Since the UNP leader affirmed this principle, and also refrained from speaking on the Impeachment Resolution, he continues to convince decision makers in government that he is the best possible Opposition Leader for the Government. This is myopic, because they think only in terms of popularity within Sri Lanka. Whilst certainly Ranil Wickremesinghe would fare disastrously in any electoral competition with the President, the same applies with regard to any other possible leader of the Opposition.

Read the rest of this entry »

I have entitled this series ‘Looking Forward’, because it is meant to suggest positive measures that would strengthen institutions. That seems to me the best outcome of the tensions that have arisen, with all sides now seeming to be convinced that, because of the inequities of others, they do not need to ensure that their own mistakes will also not be repeated.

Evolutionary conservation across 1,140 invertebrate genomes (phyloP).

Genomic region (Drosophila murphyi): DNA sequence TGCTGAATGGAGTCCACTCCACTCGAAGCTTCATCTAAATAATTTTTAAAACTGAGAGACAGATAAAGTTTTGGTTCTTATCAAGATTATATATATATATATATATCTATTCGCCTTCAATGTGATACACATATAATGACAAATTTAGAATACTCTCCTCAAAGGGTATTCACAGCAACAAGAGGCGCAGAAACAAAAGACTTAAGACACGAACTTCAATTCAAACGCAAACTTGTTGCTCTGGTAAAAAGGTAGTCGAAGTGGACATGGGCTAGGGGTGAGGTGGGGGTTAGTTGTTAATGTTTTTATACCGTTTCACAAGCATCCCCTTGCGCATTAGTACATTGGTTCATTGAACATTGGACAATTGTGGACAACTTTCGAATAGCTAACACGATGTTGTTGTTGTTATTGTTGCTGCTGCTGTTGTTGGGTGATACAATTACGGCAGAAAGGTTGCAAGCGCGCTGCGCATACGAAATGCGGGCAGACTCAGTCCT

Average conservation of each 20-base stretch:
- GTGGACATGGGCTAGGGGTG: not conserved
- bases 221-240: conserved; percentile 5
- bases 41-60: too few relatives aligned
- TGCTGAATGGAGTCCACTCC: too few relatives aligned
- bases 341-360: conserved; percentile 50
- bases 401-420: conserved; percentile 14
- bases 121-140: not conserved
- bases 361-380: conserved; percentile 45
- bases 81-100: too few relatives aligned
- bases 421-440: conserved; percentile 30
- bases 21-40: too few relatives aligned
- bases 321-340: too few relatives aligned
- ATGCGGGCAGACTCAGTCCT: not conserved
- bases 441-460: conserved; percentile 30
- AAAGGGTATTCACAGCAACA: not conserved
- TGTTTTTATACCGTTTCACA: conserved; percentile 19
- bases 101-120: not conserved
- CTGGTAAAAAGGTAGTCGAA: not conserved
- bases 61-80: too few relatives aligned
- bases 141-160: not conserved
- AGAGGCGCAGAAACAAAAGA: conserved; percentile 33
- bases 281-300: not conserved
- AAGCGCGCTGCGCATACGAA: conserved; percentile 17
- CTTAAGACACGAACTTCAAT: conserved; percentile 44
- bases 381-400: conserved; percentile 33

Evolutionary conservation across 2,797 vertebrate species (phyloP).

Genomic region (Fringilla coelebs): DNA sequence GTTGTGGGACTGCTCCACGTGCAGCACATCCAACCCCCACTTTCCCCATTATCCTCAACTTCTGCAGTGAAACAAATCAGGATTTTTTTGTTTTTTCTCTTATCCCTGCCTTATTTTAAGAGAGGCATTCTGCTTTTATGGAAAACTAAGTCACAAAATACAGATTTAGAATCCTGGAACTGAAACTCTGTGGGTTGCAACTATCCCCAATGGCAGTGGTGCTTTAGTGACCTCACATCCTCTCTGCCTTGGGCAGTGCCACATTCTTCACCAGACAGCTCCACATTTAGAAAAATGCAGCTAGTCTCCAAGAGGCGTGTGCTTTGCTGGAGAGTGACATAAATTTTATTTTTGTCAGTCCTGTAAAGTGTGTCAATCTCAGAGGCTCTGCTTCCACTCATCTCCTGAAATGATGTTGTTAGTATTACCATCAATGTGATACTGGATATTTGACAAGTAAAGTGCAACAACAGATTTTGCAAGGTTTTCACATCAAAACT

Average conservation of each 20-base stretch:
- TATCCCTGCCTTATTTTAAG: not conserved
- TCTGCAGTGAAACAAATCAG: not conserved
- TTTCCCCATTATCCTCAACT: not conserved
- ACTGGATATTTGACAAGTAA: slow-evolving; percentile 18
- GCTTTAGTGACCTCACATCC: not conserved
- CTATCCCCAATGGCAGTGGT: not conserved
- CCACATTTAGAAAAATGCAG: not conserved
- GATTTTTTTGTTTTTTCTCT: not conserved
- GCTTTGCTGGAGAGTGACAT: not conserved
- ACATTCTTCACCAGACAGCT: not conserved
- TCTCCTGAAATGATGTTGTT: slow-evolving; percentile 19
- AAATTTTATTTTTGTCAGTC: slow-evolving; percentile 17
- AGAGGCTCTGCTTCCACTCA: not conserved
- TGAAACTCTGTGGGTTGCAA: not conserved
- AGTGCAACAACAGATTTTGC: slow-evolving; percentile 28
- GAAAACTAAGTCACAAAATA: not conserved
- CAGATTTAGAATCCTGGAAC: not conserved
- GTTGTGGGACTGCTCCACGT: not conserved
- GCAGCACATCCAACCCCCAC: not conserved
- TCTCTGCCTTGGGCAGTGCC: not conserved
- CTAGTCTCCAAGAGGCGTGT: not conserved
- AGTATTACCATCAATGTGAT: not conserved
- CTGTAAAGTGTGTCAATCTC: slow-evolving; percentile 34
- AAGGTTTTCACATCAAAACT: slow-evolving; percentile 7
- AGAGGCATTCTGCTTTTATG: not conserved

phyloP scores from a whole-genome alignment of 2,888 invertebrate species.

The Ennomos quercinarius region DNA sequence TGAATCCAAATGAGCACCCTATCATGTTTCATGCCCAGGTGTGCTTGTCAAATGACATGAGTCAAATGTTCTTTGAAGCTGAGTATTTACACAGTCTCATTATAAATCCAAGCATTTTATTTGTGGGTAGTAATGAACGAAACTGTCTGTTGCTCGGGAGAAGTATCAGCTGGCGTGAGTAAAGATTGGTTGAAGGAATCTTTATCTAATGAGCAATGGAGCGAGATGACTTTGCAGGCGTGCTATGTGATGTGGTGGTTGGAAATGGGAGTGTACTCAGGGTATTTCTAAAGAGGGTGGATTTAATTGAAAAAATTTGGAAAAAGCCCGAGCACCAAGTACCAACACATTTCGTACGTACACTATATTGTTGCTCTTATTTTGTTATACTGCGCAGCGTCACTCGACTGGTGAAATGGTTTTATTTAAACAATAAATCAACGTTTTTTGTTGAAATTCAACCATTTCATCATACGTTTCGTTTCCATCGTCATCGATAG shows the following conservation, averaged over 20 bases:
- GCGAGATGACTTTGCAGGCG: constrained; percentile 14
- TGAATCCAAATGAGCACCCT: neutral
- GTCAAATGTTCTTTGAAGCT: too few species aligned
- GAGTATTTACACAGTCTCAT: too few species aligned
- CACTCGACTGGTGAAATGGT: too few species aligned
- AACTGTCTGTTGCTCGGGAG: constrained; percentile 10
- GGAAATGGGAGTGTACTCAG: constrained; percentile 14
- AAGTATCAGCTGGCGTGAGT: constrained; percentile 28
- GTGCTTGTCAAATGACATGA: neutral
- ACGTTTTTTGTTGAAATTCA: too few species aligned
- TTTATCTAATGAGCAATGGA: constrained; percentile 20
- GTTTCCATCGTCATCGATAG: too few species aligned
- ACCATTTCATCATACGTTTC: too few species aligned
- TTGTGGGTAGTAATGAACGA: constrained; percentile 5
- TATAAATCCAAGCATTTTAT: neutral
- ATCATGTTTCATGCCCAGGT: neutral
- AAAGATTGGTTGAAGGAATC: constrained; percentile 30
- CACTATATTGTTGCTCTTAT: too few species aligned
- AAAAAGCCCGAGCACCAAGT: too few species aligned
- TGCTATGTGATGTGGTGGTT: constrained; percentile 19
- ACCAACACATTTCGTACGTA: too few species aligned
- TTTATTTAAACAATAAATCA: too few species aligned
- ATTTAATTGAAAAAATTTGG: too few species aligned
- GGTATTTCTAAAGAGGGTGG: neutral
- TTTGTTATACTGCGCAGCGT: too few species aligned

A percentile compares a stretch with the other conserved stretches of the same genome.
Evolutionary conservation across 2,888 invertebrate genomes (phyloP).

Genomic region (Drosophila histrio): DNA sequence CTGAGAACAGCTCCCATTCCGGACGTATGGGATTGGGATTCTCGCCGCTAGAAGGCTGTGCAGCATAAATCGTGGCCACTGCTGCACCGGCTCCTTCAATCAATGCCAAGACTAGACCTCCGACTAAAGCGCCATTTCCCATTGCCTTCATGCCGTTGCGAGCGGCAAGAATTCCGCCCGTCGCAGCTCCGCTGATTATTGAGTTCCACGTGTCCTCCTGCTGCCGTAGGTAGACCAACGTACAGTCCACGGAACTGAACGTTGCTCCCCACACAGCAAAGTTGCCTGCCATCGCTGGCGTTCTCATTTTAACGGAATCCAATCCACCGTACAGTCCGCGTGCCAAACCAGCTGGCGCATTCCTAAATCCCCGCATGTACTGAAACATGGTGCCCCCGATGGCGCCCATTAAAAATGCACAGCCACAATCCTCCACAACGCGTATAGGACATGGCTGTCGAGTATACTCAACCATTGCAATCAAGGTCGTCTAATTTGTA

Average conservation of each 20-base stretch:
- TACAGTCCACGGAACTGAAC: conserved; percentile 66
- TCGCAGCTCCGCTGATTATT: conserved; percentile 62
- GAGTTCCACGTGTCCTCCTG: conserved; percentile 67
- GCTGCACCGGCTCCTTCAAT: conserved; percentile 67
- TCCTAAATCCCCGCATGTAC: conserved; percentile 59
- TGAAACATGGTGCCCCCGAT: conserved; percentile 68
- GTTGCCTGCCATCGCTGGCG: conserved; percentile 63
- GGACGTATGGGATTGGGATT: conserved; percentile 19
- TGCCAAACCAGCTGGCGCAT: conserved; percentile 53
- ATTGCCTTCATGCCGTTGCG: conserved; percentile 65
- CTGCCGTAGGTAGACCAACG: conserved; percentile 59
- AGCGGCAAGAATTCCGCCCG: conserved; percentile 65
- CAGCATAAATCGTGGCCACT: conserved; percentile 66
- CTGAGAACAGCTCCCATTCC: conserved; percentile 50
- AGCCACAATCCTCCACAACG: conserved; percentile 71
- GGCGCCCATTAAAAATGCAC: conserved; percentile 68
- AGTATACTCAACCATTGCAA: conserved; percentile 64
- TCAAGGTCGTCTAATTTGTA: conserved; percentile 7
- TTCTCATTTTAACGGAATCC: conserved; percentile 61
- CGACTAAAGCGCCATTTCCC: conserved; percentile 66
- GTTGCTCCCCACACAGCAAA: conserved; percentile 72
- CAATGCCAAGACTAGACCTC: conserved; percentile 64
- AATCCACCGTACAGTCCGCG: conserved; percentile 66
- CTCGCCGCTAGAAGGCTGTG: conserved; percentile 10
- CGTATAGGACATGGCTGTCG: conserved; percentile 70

JR-jayawardene

There were five distinct steps that Jayewardene took that led to protracted suffering for the country.

In this light, it may be useful also to look back at the mistakes of the Jayewardene government, because it is vital that, having so successfully overcome the terrorist threat, this government does not repeat some of the mistakes that Jayewardene did in his consolidation of a monolithic power structure.

There were five distinct steps that Jayewardene took that led to protracted suffering for the country. In essence they all arose from his determination to brook no dissent.

The first was the deprivation of Mrs Bandaranaike’s Civic Rights, using a Kangaroo Court, which he claimed was acceptable since it consisted of members of the Judiciary. The manner in which the three individuals he handpicked to destroy Mrs Bandaranaike made their decisions is ample evidence that judges are not necessarily trustworthy or guardians of democratic practice. Read the rest of this entry »

Rajiva Wijesinha

August 2017